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Where Has It All Gone Wrong For Eddie Jones' England World Beaters?

Where Has It All Gone Wrong For Eddie Jones' England World Beaters?
JaffaCake
Thursday,March 15,2018
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Back in October I wrote that England once again had the best rugby team in the world lamenting that the next World Cup isn’t until 2019.

 

Now, after back-to-back defeats, and Six Nations champions Ireland to come, Eddie Jones and his charges are on the verge of crisis. Where did it all go wrong?

 

To begin with, Jones seemed to have the Midas touch, taking over a team that had gone out in the group stages as hosts of the last Rugby World Cup and taking them on a world record equalling 18-game winning streak and two straight Six Nations title, the first including a Grand Slam.

 

Opening wins over Italy and Wales looked like it was business as usual in the 2018 championship, but successive defeats against Scotland and France, the first time they’ve lost two games in a Six Nations since the dark days of 2010, mean the wheels have well and truly come off.

 

With the champions Ireland yet to come, an unthinkable third loss is on the cards, with Joe Schmidt’s impressive outfit odds on with most bookies this weekend.

 

After the 22-16 loss in France, Jones said England were “two or three percent” short of where they need to be. Looking at the stats, they don’t look a long way further away than that, with problems mounting at the breakdown, with discipline and in attack.

 

Scotland forced 10 turnovers against England on their way to their 25-13 win at Murrayfield, and France managed a further nine. England’s back row needs a lot of work at the breakdown, and it may be time to bring in some fresh blood.

 

England have developed an unwanted habit of giving away double digit penalties in every game. They conceded 13 in Scotland and 16 in France. Even worse, nearly half of those last weekend probably were when they were in possession of the ball, a double disaster.

 

And, possibly most importantly, in attack, England look bereft of ideas.

 

On their winning run they were taking lines that opponents couldn’t cope with, a danger from anywhere on the pitch and looked one of the most potent attacking forces around.

 

Now, whether it’s a lack of confidence, the fact opponents have worked them out, or a combination of the two, England’s attack just isn’t clicking.

 

England have specialist coaches for the forwards (Steve Borthwick), defence (Paul Gustard) and the scrum (Neal Hatley), but no attack coach.

 

Jones has prided himself on looking after that area himself, but the time has come to address that and bring in some specialist help.

 

Too often England’s attack in this Six Nations has consisted of slow ball being recycled and the first receiver trundling into contact and the process being repeated; the pacy backline that caused so much carnage a year ago is being utilised less and less.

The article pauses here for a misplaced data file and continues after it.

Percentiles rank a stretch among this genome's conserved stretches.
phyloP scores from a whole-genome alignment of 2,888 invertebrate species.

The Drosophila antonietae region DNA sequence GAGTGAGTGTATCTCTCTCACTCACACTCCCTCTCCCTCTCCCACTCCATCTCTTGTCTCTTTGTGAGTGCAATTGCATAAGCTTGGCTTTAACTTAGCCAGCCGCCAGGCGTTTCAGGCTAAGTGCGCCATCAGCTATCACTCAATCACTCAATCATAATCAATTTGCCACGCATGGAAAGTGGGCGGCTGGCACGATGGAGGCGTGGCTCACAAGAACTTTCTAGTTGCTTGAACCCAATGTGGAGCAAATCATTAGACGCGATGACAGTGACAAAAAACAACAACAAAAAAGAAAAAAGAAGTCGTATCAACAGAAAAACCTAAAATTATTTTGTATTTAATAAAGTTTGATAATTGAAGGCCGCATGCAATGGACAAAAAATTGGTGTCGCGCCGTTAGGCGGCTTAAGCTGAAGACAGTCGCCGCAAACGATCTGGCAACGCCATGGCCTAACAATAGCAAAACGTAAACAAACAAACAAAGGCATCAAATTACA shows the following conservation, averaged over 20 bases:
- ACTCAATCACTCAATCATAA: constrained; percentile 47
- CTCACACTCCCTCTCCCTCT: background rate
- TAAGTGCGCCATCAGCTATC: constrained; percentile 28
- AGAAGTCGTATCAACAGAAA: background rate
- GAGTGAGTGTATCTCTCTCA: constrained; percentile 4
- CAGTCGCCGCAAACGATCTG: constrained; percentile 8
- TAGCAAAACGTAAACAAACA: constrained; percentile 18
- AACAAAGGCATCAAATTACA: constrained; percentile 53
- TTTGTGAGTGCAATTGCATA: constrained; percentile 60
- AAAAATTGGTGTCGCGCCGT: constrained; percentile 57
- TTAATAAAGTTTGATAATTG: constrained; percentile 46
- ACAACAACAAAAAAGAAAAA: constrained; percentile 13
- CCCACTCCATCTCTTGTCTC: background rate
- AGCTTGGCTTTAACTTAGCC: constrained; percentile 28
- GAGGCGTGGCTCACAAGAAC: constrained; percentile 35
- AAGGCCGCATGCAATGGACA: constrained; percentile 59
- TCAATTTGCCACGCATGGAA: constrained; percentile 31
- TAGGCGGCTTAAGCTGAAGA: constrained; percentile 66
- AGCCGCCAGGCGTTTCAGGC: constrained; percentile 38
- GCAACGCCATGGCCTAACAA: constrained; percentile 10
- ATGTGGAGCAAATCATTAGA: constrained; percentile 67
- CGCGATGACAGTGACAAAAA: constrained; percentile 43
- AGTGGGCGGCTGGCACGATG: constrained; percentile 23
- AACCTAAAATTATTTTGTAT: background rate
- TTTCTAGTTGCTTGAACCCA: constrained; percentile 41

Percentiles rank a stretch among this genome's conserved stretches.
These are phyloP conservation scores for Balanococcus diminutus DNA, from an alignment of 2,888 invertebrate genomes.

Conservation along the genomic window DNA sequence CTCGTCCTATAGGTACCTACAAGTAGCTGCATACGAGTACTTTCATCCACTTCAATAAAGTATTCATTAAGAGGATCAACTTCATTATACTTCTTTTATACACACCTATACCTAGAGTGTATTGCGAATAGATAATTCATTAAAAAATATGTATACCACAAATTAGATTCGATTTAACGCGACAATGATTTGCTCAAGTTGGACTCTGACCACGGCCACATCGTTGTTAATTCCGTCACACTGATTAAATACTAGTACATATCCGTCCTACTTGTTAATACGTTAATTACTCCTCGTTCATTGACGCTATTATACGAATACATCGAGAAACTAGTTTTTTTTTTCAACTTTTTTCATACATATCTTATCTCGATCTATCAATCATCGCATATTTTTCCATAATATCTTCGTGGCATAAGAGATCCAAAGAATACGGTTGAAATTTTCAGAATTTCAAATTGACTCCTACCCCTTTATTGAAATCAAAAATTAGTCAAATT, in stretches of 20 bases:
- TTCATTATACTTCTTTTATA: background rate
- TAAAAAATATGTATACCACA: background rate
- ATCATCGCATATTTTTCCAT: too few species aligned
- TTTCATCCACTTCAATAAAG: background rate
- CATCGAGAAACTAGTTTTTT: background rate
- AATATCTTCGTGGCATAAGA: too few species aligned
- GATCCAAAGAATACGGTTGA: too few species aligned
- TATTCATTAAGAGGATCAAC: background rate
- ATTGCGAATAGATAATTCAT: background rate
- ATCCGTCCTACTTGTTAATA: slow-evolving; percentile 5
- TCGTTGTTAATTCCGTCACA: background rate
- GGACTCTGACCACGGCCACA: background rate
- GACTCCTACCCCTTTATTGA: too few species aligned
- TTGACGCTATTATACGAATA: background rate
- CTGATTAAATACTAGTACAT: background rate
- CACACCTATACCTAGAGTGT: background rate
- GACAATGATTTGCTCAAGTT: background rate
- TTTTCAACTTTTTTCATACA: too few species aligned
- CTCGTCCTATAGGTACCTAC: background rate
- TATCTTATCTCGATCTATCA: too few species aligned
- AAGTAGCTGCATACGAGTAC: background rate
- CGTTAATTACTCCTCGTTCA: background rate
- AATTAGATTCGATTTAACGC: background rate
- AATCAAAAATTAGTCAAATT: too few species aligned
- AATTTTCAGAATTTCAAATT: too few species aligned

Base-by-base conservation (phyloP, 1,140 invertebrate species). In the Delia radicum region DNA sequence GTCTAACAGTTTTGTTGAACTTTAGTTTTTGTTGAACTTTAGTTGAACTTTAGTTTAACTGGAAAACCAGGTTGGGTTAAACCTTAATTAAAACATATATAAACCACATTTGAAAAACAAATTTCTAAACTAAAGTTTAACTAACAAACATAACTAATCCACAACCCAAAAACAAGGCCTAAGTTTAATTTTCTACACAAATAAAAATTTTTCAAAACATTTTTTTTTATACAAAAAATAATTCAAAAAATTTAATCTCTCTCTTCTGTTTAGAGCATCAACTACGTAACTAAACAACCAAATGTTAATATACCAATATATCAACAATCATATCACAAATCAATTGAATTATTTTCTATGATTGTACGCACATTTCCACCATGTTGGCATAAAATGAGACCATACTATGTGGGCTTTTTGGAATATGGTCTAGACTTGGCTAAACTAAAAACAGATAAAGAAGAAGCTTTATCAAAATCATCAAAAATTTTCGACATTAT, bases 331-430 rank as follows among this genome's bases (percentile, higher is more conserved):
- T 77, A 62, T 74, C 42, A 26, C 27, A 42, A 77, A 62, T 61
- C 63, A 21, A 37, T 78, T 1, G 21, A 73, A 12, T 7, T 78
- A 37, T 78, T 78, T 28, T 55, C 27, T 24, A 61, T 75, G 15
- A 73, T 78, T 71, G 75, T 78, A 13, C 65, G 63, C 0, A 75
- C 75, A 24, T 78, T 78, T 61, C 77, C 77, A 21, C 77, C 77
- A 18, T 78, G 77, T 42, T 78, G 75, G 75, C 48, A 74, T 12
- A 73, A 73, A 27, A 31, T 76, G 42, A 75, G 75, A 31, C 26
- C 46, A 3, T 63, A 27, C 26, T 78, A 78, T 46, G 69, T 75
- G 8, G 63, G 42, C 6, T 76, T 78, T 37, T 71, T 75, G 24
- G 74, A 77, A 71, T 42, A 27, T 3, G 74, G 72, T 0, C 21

While there have been problems in defence, they have not scored the kind of points you would expect, and have become used to, given the attacking talent on display, with scores of just 46 (against Italy), 12 (against Wales), 13 (against Scotland) and 16 (against France).

 

Going past 20 points just once in their opening four games would have been a massive price prior to this season’s Six Nations starting.

 

Whether it’s time for wholesale changes remains to be seen. These consecutive defeats may spell the end for some of England’s old guard.

 

It’s still 18 months until the World Cup in Japan. That couldn’t come soon enough for England rugby fans until recently, but now it looks like it will be a period of intense hard work.

 

Eddie Jones has garnered a reputation for having a big impact when he takes over a new job, but has never lasted more than four years. Now’s his chance to show why he’s paid the big bucks, starting with Ireland this weekend.

 

Despite seeing the title already head across the Irish Sea, England have got to dig deep and put in a big performance this weekend.

 

A third defeat on the spin is almost unthinkable, and if it happens, the murmuring and grumbling will become a crescendo demanding wholesale changes and a complete shake up. England expects.

 

Six Nations Week 5: We’re still the place to be to turn your Six Nations knowledge into some tidy cash, with plenty of pools to play. We’re running a Match Pool for each match, which all take place on Saturday, including that England v Ireland clash. Just make seven predictions on how you see the action unfolding, including picking a try scorer and what the first scoring play will be, and if you scoop the most points, you’ll win the pool. If that wasn’t enough, there’s a final week Predictor to play covering all three matches, so don’t delay in getting your predictions in!

 
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